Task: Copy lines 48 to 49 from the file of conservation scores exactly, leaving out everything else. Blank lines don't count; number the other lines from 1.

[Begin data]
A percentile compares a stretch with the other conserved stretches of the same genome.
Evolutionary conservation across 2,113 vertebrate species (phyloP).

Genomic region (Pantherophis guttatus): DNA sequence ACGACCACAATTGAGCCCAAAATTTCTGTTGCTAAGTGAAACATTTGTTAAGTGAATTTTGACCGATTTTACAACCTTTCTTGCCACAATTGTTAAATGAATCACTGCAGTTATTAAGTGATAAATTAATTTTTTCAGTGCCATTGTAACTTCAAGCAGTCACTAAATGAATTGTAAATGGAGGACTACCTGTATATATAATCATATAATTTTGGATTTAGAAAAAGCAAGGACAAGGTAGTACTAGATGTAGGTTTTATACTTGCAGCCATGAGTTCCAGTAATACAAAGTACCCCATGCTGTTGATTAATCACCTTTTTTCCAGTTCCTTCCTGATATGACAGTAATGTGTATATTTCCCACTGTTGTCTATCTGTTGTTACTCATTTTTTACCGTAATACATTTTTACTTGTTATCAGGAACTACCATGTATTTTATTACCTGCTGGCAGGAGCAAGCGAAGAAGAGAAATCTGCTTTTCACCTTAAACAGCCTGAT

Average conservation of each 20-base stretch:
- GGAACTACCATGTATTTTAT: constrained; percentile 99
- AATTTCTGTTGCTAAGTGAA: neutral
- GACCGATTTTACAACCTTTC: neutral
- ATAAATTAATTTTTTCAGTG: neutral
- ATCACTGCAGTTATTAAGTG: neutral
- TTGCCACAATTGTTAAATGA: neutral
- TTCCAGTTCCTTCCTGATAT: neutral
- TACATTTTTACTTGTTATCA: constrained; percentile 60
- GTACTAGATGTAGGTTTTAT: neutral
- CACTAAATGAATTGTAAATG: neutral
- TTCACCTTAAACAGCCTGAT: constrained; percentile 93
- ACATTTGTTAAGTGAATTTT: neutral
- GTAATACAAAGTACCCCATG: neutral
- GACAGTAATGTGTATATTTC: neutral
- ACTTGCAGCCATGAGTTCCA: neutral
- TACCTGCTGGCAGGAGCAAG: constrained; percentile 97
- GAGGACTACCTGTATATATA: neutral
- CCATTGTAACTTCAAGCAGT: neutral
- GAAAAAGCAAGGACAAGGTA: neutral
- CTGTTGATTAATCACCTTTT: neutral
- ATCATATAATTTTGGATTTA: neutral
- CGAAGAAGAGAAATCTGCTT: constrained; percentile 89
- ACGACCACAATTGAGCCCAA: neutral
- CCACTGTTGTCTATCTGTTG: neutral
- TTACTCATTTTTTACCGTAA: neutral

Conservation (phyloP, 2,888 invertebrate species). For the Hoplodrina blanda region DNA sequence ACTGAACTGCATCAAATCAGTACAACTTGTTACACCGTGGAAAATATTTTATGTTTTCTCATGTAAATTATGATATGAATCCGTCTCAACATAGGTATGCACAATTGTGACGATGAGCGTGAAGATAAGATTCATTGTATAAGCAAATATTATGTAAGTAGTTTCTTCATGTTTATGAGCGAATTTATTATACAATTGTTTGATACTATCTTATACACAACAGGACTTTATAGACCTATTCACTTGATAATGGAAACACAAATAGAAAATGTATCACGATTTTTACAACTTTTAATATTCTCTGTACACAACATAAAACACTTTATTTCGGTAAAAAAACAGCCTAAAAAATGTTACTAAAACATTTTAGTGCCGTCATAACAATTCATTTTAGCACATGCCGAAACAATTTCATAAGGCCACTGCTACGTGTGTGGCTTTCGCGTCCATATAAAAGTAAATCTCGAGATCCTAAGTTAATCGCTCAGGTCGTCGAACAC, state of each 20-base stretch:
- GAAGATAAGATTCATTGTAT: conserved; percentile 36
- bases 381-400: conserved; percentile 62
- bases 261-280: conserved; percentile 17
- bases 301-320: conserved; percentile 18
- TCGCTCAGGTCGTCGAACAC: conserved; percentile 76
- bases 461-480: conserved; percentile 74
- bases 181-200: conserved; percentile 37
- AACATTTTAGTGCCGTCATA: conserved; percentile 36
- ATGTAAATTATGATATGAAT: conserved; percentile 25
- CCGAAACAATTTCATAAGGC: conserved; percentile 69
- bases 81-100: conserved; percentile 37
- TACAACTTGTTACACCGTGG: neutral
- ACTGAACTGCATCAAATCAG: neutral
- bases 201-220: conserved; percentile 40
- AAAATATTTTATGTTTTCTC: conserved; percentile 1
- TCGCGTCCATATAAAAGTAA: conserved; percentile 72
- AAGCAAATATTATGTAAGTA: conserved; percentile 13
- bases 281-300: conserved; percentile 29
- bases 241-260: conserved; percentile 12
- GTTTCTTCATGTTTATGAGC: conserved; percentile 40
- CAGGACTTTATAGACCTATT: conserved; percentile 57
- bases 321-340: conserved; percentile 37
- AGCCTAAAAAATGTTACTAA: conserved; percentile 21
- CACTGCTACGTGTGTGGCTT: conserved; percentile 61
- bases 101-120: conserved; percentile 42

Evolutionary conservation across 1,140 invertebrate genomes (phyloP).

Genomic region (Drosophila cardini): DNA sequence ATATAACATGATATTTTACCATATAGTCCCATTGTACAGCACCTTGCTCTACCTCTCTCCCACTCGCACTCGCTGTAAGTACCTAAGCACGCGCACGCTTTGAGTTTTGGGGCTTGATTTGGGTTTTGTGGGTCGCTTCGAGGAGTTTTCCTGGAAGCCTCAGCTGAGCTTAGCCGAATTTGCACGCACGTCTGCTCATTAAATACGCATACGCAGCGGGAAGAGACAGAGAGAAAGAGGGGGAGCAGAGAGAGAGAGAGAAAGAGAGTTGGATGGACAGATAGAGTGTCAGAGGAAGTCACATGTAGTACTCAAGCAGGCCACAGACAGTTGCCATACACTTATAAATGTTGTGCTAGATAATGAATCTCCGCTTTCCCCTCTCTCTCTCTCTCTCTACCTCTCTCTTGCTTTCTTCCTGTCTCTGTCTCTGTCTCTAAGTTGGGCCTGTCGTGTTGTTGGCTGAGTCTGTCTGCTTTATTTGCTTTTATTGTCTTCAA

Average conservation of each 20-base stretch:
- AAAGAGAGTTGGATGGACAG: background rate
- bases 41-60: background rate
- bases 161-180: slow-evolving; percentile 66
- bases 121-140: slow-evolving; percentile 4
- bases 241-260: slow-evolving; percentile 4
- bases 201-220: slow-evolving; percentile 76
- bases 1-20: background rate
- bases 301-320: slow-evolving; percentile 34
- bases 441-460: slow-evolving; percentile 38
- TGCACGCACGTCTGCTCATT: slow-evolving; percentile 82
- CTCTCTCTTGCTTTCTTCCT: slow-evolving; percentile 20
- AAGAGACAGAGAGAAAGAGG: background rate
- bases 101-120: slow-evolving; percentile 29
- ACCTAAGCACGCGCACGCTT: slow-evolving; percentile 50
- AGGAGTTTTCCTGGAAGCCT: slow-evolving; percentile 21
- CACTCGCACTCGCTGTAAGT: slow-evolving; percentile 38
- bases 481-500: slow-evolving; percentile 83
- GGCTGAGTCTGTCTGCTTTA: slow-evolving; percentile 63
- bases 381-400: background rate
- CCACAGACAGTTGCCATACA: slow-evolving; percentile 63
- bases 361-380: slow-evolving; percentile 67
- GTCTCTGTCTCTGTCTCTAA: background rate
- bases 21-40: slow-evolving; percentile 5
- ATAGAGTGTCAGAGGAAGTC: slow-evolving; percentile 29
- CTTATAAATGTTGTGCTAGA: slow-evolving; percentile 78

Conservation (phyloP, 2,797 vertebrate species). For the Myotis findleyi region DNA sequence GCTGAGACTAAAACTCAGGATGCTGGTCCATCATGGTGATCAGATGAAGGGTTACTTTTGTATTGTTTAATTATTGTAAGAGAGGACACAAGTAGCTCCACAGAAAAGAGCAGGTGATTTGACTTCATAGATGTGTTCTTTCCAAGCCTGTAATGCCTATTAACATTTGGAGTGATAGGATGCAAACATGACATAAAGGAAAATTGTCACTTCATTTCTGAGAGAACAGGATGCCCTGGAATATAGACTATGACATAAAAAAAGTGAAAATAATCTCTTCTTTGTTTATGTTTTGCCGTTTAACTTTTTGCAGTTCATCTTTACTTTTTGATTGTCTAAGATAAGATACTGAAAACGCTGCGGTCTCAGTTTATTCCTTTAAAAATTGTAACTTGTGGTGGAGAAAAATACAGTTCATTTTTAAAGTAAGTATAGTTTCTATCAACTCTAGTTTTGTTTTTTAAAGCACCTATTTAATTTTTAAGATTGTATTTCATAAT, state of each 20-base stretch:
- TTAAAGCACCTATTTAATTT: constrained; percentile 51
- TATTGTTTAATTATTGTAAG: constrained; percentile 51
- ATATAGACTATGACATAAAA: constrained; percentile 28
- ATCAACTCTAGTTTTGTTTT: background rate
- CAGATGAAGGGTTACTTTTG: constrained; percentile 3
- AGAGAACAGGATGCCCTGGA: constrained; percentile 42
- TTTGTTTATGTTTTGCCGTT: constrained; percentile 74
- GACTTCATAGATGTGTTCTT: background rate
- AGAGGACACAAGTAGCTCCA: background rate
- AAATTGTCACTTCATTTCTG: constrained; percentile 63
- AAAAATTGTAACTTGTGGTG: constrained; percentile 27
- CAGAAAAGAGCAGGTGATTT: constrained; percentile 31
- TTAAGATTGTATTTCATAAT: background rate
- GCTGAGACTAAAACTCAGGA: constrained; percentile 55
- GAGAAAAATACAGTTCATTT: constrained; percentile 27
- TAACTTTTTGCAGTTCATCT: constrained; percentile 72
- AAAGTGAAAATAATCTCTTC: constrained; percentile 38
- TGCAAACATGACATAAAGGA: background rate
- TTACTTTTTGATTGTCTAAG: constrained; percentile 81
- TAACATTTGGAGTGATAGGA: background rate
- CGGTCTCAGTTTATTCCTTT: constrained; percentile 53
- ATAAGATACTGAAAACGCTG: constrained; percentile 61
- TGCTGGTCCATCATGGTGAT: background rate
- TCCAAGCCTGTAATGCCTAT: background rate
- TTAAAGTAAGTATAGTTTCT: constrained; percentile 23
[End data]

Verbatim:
- bases 281-300: conserved; percentile 29
- bases 241-260: conserved; percentile 12